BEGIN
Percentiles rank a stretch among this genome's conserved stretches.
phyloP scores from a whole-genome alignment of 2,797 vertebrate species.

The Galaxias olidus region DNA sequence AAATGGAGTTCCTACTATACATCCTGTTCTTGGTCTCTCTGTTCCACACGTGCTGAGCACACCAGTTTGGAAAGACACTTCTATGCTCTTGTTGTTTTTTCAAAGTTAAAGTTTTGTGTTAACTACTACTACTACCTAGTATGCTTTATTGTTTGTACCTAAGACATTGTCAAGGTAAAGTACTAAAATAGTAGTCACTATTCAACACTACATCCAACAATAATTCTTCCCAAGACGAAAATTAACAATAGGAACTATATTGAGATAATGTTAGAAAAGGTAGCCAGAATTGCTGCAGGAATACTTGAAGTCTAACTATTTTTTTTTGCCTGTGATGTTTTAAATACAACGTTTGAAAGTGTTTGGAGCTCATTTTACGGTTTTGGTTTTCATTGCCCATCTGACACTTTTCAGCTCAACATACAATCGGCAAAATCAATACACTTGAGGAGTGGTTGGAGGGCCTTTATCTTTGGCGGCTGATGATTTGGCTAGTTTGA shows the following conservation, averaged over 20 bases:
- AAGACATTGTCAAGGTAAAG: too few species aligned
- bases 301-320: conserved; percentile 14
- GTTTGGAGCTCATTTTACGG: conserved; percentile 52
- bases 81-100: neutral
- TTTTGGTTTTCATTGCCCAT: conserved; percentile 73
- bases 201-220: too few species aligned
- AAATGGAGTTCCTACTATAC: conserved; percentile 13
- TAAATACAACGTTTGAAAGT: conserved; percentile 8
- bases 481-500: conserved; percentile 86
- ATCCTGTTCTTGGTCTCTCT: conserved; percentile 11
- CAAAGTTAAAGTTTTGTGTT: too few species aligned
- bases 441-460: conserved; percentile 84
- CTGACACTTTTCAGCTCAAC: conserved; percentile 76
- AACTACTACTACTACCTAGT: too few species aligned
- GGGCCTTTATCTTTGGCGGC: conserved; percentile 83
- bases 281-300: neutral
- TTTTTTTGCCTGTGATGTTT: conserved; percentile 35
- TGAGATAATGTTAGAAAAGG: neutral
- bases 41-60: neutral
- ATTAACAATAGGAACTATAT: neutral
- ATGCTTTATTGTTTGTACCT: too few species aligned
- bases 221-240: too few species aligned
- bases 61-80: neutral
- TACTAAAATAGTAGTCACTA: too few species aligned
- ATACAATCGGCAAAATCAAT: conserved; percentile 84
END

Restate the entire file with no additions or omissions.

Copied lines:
Percentiles rank a stretch among this genome's conserved stretches.
phyloP scores from a whole-genome alignment of 2,797 vertebrate species.

The Galaxias olidus region DNA sequence AAATGGAGTTCCTACTATACATCCTGTTCTTGGTCTCTCTGTTCCACACGTGCTGAGCACACCAGTTTGGAAAGACACTTCTATGCTCTTGTTGTTTTTTCAAAGTTAAAGTTTTGTGTTAACTACTACTACTACCTAGTATGCTTTATTGTTTGTACCTAAGACATTGTCAAGGTAAAGTACTAAAATAGTAGTCACTATTCAACACTACATCCAACAATAATTCTTCCCAAGACGAAAATTAACAATAGGAACTATATTGAGATAATGTTAGAAAAGGTAGCCAGAATTGCTGCAGGAATACTTGAAGTCTAACTATTTTTTTTTGCCTGTGATGTTTTAAATACAACGTTTGAAAGTGTTTGGAGCTCATTTTACGGTTTTGGTTTTCATTGCCCATCTGACACTTTTCAGCTCAACATACAATCGGCAAAATCAATACACTTGAGGAGTGGTTGGAGGGCCTTTATCTTTGGCGGCTGATGATTTGGCTAGTTTGA shows the following conservation, averaged over 20 bases:
- AAGACATTGTCAAGGTAAAG: too few species aligned
- bases 301-320: conserved; percentile 14
- GTTTGGAGCTCATTTTACGG: conserved; percentile 52
- bases 81-100: neutral
- TTTTGGTTTTCATTGCCCAT: conserved; percentile 73
- bases 201-220: too few species aligned
- AAATGGAGTTCCTACTATAC: conserved; percentile 13
- TAAATACAACGTTTGAAAGT: conserved; percentile 8
- bases 481-500: conserved; percentile 86
- ATCCTGTTCTTGGTCTCTCT: conserved; percentile 11
- CAAAGTTAAAGTTTTGTGTT: too few species aligned
- bases 441-460: conserved; percentile 84
- CTGACACTTTTCAGCTCAAC: conserved; percentile 76
- AACTACTACTACTACCTAGT: too few species aligned
- GGGCCTTTATCTTTGGCGGC: conserved; percentile 83
- bases 281-300: neutral
- TTTTTTTGCCTGTGATGTTT: conserved; percentile 35
- TGAGATAATGTTAGAAAAGG: neutral
- bases 41-60: neutral
- ATTAACAATAGGAACTATAT: neutral
- ATGCTTTATTGTTTGTACCT: too few species aligned
- bases 221-240: too few species aligned
- bases 61-80: neutral
- TACTAAAATAGTAGTCACTA: too few species aligned
- ATACAATCGGCAAAATCAAT: conserved; percentile 84